Daly tries to keep star from dimming

JOHN EISENBERG

April 10, 1992|By JOHN EISENBERG

AUGUSTA, Ga. -- The bleachers at the Augusta National practice tee filled within minutes yesterday when word circulated that John Daly, the big bopper himself, was on his way.

Such is Daly's daily effect on the game since he arrived last summer with his collection of 300-yard drives. Suddenly and finally (and in spite of a bad haircut), golf has a Michael Jordan.

The issue is whether he is up to it.

If anyone could be.

But back to the practice tee. There was an ovation when Daly arrived. A dozen other golfers, there warming up for the first round of the Masters, stopped to watch. Daly pulled out his driver and, without even taking a practice swing, began pounding home-run balls.

It was Babe Ruth taking batting practice, a show of shows. Fred Couples could only giggle. Gay Brewer turned his head and covered his ears. The crowd roared. Daly's first drive cleared a 30-foot net 260 yards away, bouncing onto a road.

"Outta here!" shouted someone in the bleachers.

Daly gave a brief, acknowledging smile, put another ball on his tee and sent it away with a smack so shattering it could qualify for a check from Blue Cross.

"Kill it, John Boy!" someone else shouted.

Jordan in spikes. Golf has wanted it for years. Needed it. A star. Someone special. Someone different. Someone not cut from the same cloth that has blanketed the American game with bland putt-o-matics you couldn't tell apart -- and didn't want to watch on TV.

John Daly is the one. No question. People want to watch him. His gallery was twice the size of anyone else's yesterday. Golf has gotten its wish. A star.

A star who has a history of drinking problems. And happens to be awfully young and inexperienced. And happens to be from a small town in Arkansas, suddenly signing endorsement deals worth a reported $7 million.

And so the issue now is whether he is up to it. Whether he can keep his star shined and buffed -- if anyone could in such circumstances.

One thing is certain: The hard part is just beginning. Living up to a legend that has flat-out exploded on him.

When he stomped up the 72nd fairway at the PGA Championship last summer, having smoked the field as the last qualifier in a 144-man field, there was little doubt he was the one. Everyone knew it. "He can be something very special," Jack Nicklaus said.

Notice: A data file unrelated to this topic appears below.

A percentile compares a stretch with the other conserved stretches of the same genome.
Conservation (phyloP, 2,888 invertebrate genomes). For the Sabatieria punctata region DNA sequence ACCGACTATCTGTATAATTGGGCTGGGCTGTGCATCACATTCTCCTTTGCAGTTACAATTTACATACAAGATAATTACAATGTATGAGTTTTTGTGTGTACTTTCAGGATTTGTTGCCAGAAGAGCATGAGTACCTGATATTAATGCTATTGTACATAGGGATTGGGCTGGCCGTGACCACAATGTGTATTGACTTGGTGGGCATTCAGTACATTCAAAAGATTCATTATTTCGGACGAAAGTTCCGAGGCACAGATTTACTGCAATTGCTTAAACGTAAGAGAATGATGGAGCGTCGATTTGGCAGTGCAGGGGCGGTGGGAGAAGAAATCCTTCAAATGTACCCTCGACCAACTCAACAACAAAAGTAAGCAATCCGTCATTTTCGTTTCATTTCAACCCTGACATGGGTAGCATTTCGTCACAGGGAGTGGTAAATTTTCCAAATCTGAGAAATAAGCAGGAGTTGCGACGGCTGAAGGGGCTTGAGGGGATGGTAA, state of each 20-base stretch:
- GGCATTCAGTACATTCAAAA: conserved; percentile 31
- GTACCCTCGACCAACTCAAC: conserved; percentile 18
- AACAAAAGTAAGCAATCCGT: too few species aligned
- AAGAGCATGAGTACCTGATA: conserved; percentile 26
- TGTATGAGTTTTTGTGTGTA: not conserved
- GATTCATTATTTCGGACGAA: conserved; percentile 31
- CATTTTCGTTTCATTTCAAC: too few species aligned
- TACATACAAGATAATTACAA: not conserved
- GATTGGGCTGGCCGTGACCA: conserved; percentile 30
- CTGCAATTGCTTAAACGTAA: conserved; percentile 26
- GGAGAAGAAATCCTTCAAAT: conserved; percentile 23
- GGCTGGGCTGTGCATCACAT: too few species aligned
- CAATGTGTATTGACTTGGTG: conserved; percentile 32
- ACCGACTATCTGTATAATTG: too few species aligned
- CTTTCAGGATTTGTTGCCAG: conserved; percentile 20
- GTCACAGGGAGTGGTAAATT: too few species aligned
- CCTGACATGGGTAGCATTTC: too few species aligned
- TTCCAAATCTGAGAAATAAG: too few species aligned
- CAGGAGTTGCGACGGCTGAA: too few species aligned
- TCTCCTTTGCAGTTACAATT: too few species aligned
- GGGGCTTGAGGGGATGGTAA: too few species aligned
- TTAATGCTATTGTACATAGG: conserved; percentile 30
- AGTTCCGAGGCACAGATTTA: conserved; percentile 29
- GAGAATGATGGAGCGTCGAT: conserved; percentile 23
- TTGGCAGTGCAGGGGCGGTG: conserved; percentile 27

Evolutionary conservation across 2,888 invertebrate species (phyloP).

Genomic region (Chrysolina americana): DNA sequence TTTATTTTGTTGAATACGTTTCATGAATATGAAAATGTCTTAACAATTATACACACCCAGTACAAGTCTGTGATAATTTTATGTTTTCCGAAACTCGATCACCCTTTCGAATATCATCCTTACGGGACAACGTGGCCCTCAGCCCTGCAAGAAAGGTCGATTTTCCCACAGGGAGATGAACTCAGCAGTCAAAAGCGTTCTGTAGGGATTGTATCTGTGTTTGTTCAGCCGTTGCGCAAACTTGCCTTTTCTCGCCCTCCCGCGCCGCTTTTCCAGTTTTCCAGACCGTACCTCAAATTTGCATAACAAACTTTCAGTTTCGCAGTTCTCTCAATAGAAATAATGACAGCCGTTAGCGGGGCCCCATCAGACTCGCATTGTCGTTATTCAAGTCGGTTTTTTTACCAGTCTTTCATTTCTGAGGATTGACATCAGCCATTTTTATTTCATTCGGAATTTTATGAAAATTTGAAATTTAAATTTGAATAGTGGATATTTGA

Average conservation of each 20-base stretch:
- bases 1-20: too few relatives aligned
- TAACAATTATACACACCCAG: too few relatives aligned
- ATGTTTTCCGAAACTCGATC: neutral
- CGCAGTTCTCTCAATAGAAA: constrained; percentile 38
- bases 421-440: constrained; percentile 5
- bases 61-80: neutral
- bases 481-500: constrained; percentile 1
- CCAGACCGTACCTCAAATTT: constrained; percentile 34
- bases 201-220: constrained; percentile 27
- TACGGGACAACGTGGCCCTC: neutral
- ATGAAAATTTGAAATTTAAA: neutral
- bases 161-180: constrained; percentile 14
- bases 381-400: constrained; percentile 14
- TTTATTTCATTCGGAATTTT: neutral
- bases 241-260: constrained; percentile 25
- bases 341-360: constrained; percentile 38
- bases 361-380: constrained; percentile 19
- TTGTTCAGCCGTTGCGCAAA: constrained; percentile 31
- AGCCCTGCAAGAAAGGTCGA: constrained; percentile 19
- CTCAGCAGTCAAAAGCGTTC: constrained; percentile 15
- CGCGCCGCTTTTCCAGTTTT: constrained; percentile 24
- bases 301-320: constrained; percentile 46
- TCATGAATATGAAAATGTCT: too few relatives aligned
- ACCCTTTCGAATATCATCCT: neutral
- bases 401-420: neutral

But his fame has been covered with prickles. He globe-trotted for the rest of 1991, chasing big appearance fees, and wound up so burned out he shot 87 at the World Championships. Then his former girlfriend hit him with a palimony and paternity suit. She dropped them, but it did a mean number on his head.

During the Bob Hope Classic in February, he played with Hope, Gerald Ford and Dan Quayle, and was sighted bar-hopping all over Palm Springs at night with a beer in one hand and girls on his shoulder.

He didn't make the cut, and has said he partied only to forget about the palimony mess. It wouldn't matter except that he has admitted being hospitalized three times for drinking too much whiskey before reportedly kicking the habit in the summer of 1990. He still drinks beer, saying you can't take everything away.

He arrived at the Masters amid much ballyhoo. The Jordan in spikes. But the truth is that, with his mind wandering, he has played dull golf in 1992, with one top 10 finish and five of 50th or higher in 10 starts. Not much.

But what should we expect from a kid who was just a big, raw rookie when he happened to win the PGA? A kid whose putting and short game haven't begun to catch up with his driving? Should we expect him to live up to the billing he offered at the PGA? Or is that unfair?

Daly does his best to lessen the pressure. "I'm still young out here, still learning things," he said after shooting 71 yesterday. But the lines of people always are there in his face, standing up for him at the practice tee, reaching out to shake his hand, touch him, screeching for him to hit his famous home-run balls.

Nicklaus says Daly is "at a crossroads," that he has to slow down and start playing golf for himself, not the fans. Daly shrugs. He is a friendly, uncomplicated young man with a lot of money, but his life keeps getting more complicated.

He was standing on the 10th tee during a Masters practice round the other day when a man walked up to him and handed him a legal summons. Right there on the course, reportedly a new lawsuit from his old girlfriend. Daly didn't even look at it. Just stuffed it into his golf bag.

"It's my week, I'm at the Masters," he said. "They can't mess with me this week."

?3 Jordan in cleats. Very much a work in progress.

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